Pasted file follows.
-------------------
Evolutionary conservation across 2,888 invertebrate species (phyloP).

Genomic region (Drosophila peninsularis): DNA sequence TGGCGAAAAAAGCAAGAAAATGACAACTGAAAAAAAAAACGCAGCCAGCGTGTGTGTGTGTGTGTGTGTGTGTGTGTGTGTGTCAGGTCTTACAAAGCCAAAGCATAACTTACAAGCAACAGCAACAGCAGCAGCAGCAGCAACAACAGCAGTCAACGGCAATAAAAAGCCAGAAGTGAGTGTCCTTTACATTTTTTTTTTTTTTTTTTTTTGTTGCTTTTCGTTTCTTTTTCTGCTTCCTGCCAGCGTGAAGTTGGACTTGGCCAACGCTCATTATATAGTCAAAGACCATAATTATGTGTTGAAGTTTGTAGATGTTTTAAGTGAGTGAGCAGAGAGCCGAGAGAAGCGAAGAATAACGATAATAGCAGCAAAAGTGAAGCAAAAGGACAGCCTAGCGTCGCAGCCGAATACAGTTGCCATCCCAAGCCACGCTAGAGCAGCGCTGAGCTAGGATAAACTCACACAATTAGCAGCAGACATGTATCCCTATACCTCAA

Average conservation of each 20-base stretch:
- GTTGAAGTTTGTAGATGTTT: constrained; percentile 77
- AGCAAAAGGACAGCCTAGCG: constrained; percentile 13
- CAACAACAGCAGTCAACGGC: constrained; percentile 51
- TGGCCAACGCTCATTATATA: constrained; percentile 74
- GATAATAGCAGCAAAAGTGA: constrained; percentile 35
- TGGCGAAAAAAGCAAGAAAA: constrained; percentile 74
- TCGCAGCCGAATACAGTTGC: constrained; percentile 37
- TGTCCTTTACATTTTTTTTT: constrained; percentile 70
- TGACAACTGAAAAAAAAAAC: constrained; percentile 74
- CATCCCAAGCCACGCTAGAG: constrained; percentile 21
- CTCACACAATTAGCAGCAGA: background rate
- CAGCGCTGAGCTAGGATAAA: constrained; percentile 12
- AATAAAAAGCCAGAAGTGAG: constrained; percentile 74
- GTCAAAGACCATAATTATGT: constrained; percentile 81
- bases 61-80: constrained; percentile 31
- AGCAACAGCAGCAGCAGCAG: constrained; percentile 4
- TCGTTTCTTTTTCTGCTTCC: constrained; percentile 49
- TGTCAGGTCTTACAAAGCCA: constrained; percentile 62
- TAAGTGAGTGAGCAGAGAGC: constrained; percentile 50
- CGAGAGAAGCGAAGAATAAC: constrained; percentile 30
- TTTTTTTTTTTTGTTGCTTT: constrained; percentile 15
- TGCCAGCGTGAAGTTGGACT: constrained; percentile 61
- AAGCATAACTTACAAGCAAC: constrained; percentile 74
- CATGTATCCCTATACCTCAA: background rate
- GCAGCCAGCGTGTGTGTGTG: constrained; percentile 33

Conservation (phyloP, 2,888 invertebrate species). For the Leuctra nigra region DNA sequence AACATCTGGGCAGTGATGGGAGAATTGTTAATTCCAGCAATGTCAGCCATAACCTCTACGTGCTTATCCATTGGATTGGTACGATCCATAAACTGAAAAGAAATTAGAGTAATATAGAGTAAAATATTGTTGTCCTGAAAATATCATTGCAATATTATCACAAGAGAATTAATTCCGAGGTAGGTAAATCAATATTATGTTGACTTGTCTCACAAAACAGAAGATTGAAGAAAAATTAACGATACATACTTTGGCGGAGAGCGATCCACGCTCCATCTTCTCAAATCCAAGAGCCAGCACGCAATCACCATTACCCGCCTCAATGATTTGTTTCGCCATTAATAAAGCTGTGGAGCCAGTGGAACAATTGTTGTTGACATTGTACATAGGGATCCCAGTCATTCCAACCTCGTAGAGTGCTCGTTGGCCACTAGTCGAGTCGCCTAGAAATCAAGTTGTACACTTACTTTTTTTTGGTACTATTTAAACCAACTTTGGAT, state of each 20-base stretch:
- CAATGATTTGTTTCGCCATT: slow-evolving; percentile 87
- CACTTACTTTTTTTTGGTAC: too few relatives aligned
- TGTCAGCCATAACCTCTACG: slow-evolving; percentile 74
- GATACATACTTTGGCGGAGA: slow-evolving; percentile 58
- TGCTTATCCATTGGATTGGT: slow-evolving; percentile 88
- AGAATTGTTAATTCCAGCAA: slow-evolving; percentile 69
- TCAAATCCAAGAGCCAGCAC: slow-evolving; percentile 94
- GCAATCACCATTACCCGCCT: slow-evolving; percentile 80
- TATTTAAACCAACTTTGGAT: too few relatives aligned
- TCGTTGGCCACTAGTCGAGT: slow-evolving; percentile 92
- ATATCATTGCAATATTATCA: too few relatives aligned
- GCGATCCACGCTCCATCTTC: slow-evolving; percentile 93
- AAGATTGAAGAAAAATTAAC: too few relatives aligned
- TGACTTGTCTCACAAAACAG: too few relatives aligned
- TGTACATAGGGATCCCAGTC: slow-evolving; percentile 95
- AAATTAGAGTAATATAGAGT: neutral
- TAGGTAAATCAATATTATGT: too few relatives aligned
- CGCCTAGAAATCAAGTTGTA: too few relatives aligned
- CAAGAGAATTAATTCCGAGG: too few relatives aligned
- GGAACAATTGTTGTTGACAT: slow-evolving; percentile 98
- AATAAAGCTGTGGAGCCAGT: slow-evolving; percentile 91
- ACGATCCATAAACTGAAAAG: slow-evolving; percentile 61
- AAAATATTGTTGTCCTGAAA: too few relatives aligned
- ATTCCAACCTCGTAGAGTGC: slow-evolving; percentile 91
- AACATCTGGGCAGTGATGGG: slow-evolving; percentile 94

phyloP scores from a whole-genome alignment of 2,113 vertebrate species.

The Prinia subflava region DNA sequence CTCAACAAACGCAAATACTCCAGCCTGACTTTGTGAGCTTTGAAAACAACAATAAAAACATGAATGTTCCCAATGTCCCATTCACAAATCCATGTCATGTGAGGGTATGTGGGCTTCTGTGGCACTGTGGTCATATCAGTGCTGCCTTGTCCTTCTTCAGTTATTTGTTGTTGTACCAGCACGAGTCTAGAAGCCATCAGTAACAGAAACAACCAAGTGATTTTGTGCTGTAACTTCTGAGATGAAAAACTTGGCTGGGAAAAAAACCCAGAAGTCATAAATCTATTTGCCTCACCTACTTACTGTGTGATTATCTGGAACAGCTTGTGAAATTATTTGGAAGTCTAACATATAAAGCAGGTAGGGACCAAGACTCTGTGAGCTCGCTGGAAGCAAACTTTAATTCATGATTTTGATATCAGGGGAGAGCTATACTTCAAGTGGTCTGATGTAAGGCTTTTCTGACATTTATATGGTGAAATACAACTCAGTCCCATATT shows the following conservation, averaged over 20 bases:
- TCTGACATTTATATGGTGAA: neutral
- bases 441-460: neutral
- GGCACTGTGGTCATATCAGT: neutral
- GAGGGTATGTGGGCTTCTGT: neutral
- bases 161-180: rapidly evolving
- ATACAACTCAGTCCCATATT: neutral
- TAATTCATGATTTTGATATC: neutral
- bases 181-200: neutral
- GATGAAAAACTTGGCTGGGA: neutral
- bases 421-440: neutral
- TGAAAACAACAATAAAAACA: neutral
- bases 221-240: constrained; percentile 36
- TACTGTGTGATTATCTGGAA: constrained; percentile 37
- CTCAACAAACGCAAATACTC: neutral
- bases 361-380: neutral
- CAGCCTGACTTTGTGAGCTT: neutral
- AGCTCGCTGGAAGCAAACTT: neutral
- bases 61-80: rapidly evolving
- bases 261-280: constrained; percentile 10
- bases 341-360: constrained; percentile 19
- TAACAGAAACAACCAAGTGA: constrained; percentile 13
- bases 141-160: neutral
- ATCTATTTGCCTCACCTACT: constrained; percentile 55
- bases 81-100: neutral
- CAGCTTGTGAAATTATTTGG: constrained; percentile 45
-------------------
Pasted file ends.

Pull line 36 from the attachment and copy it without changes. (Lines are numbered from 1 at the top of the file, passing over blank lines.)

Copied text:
- TCAAATCCAAGAGCCAGCAC: slow-evolving; percentile 94